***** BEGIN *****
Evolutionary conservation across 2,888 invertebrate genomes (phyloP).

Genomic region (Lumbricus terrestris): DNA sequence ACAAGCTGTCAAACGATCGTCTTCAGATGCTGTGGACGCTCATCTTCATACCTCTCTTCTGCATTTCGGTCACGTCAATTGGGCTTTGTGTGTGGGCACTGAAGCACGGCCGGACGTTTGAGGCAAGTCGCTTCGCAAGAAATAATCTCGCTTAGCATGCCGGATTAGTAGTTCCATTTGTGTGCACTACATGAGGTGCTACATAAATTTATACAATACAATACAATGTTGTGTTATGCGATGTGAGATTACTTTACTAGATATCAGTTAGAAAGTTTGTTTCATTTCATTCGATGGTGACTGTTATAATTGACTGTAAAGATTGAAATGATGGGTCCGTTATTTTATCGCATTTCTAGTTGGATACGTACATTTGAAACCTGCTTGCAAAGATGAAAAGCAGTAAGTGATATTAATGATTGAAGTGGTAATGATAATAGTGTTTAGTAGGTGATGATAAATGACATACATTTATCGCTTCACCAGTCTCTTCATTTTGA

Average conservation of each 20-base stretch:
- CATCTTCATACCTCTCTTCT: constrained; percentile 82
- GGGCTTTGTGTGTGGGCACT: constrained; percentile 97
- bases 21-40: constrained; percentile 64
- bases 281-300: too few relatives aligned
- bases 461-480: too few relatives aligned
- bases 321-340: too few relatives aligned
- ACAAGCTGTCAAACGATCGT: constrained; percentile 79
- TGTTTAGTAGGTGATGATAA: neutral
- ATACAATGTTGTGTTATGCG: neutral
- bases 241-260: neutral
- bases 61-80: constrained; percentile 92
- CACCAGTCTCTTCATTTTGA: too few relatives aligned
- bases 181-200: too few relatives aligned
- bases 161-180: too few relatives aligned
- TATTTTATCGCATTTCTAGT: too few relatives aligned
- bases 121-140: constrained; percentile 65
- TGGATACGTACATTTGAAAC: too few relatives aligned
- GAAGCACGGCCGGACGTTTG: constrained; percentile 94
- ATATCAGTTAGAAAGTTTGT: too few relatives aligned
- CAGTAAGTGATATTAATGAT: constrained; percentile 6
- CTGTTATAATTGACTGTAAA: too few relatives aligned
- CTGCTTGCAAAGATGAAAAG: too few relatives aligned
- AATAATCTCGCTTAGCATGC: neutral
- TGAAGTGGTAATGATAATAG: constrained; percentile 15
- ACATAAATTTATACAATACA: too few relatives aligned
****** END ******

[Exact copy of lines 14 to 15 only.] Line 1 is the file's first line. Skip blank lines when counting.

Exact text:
- bases 61-80: constrained; percentile 92
- CACCAGTCTCTTCATTTTGA: too few relatives aligned